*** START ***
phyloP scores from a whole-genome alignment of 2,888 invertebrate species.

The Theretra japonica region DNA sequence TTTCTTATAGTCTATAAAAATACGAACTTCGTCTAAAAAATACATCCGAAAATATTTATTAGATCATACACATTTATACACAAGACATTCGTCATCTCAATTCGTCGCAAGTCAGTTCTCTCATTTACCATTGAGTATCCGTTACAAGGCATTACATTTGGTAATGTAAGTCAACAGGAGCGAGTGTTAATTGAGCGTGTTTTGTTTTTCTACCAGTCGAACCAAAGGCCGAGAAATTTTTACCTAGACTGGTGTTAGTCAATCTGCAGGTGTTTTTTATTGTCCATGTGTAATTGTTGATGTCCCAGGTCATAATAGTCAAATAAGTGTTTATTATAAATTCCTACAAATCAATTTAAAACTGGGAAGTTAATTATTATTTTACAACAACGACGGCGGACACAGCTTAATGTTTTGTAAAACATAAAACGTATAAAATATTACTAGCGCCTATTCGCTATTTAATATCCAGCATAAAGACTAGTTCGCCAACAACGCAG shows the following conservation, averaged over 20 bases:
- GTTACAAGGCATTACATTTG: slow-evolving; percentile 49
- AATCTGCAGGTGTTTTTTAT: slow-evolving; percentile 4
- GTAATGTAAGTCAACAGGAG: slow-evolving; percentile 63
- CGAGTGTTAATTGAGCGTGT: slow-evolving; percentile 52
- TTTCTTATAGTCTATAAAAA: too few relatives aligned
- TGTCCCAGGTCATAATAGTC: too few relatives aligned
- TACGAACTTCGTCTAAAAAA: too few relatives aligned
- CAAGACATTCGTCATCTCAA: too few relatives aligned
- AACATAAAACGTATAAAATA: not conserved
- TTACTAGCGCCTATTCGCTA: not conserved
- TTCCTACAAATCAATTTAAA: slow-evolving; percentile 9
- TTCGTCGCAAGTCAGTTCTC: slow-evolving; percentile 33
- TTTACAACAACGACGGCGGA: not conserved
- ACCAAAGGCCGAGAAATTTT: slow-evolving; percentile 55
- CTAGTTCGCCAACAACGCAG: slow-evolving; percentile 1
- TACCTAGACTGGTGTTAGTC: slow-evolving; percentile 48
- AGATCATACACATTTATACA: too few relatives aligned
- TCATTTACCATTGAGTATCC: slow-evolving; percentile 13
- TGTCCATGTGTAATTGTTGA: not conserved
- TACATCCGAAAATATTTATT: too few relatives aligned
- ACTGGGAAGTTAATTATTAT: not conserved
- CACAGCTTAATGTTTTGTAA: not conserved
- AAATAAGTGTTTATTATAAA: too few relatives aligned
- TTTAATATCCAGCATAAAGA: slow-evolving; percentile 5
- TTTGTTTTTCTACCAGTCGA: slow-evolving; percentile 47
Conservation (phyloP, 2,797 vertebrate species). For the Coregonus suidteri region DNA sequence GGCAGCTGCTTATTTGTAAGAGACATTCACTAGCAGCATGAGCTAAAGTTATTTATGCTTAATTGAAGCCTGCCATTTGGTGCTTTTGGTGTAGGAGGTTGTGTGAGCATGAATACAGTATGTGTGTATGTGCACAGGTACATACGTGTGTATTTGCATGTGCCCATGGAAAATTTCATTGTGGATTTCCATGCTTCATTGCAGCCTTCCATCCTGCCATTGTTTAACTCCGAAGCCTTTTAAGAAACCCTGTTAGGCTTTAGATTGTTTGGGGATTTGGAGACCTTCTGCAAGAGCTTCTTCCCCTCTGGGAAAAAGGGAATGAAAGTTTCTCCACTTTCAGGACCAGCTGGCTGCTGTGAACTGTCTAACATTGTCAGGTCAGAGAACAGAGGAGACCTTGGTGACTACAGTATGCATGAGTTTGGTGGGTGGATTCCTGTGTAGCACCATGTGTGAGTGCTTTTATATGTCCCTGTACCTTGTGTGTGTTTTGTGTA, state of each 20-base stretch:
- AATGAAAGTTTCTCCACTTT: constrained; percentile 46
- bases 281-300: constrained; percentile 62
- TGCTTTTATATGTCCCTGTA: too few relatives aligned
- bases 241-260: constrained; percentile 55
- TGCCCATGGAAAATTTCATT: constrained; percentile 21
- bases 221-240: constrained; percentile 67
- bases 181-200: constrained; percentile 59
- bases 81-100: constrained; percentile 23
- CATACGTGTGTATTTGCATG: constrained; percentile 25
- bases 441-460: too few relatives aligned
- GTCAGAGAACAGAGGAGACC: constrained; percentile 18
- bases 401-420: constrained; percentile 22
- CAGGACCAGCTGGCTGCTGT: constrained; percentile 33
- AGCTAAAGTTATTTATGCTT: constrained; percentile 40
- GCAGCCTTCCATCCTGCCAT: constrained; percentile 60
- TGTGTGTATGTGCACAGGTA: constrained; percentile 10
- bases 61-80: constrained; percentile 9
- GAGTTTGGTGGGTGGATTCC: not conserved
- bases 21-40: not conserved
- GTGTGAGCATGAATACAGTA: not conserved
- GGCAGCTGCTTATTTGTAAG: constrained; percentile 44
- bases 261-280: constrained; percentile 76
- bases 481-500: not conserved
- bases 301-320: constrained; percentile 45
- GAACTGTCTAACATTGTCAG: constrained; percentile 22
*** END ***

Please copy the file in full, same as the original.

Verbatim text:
phyloP scores from a whole-genome alignment of 2,888 invertebrate species.

The Theretra japonica region DNA sequence TTTCTTATAGTCTATAAAAATACGAACTTCGTCTAAAAAATACATCCGAAAATATTTATTAGATCATACACATTTATACACAAGACATTCGTCATCTCAATTCGTCGCAAGTCAGTTCTCTCATTTACCATTGAGTATCCGTTACAAGGCATTACATTTGGTAATGTAAGTCAACAGGAGCGAGTGTTAATTGAGCGTGTTTTGTTTTTCTACCAGTCGAACCAAAGGCCGAGAAATTTTTACCTAGACTGGTGTTAGTCAATCTGCAGGTGTTTTTTATTGTCCATGTGTAATTGTTGATGTCCCAGGTCATAATAGTCAAATAAGTGTTTATTATAAATTCCTACAAATCAATTTAAAACTGGGAAGTTAATTATTATTTTACAACAACGACGGCGGACACAGCTTAATGTTTTGTAAAACATAAAACGTATAAAATATTACTAGCGCCTATTCGCTATTTAATATCCAGCATAAAGACTAGTTCGCCAACAACGCAG shows the following conservation, averaged over 20 bases:
- GTTACAAGGCATTACATTTG: slow-evolving; percentile 49
- AATCTGCAGGTGTTTTTTAT: slow-evolving; percentile 4
- GTAATGTAAGTCAACAGGAG: slow-evolving; percentile 63
- CGAGTGTTAATTGAGCGTGT: slow-evolving; percentile 52
- TTTCTTATAGTCTATAAAAA: too few relatives aligned
- TGTCCCAGGTCATAATAGTC: too few relatives aligned
- TACGAACTTCGTCTAAAAAA: too few relatives aligned
- CAAGACATTCGTCATCTCAA: too few relatives aligned
- AACATAAAACGTATAAAATA: not conserved
- TTACTAGCGCCTATTCGCTA: not conserved
- TTCCTACAAATCAATTTAAA: slow-evolving; percentile 9
- TTCGTCGCAAGTCAGTTCTC: slow-evolving; percentile 33
- TTTACAACAACGACGGCGGA: not conserved
- ACCAAAGGCCGAGAAATTTT: slow-evolving; percentile 55
- CTAGTTCGCCAACAACGCAG: slow-evolving; percentile 1
- TACCTAGACTGGTGTTAGTC: slow-evolving; percentile 48
- AGATCATACACATTTATACA: too few relatives aligned
- TCATTTACCATTGAGTATCC: slow-evolving; percentile 13
- TGTCCATGTGTAATTGTTGA: not conserved
- TACATCCGAAAATATTTATT: too few relatives aligned
- ACTGGGAAGTTAATTATTAT: not conserved
- CACAGCTTAATGTTTTGTAA: not conserved
- AAATAAGTGTTTATTATAAA: too few relatives aligned
- TTTAATATCCAGCATAAAGA: slow-evolving; percentile 5
- TTTGTTTTTCTACCAGTCGA: slow-evolving; percentile 47
Conservation (phyloP, 2,797 vertebrate species). For the Coregonus suidteri region DNA sequence GGCAGCTGCTTATTTGTAAGAGACATTCACTAGCAGCATGAGCTAAAGTTATTTATGCTTAATTGAAGCCTGCCATTTGGTGCTTTTGGTGTAGGAGGTTGTGTGAGCATGAATACAGTATGTGTGTATGTGCACAGGTACATACGTGTGTATTTGCATGTGCCCATGGAAAATTTCATTGTGGATTTCCATGCTTCATTGCAGCCTTCCATCCTGCCATTGTTTAACTCCGAAGCCTTTTAAGAAACCCTGTTAGGCTTTAGATTGTTTGGGGATTTGGAGACCTTCTGCAAGAGCTTCTTCCCCTCTGGGAAAAAGGGAATGAAAGTTTCTCCACTTTCAGGACCAGCTGGCTGCTGTGAACTGTCTAACATTGTCAGGTCAGAGAACAGAGGAGACCTTGGTGACTACAGTATGCATGAGTTTGGTGGGTGGATTCCTGTGTAGCACCATGTGTGAGTGCTTTTATATGTCCCTGTACCTTGTGTGTGTTTTGTGTA, state of each 20-base stretch:
- AATGAAAGTTTCTCCACTTT: constrained; percentile 46
- bases 281-300: constrained; percentile 62
- TGCTTTTATATGTCCCTGTA: too few relatives aligned
- bases 241-260: constrained; percentile 55
- TGCCCATGGAAAATTTCATT: constrained; percentile 21
- bases 221-240: constrained; percentile 67
- bases 181-200: constrained; percentile 59
- bases 81-100: constrained; percentile 23
- CATACGTGTGTATTTGCATG: constrained; percentile 25
- bases 441-460: too few relatives aligned
- GTCAGAGAACAGAGGAGACC: constrained; percentile 18
- bases 401-420: constrained; percentile 22
- CAGGACCAGCTGGCTGCTGT: constrained; percentile 33
- AGCTAAAGTTATTTATGCTT: constrained; percentile 40
- GCAGCCTTCCATCCTGCCAT: constrained; percentile 60
- TGTGTGTATGTGCACAGGTA: constrained; percentile 10
- bases 61-80: constrained; percentile 9
- GAGTTTGGTGGGTGGATTCC: not conserved
- bases 21-40: not conserved
- GTGTGAGCATGAATACAGTA: not conserved
- GGCAGCTGCTTATTTGTAAG: constrained; percentile 44
- bases 261-280: constrained; percentile 76
- bases 481-500: not conserved
- bases 301-320: constrained; percentile 45
- GAACTGTCTAACATTGTCAG: constrained; percentile 22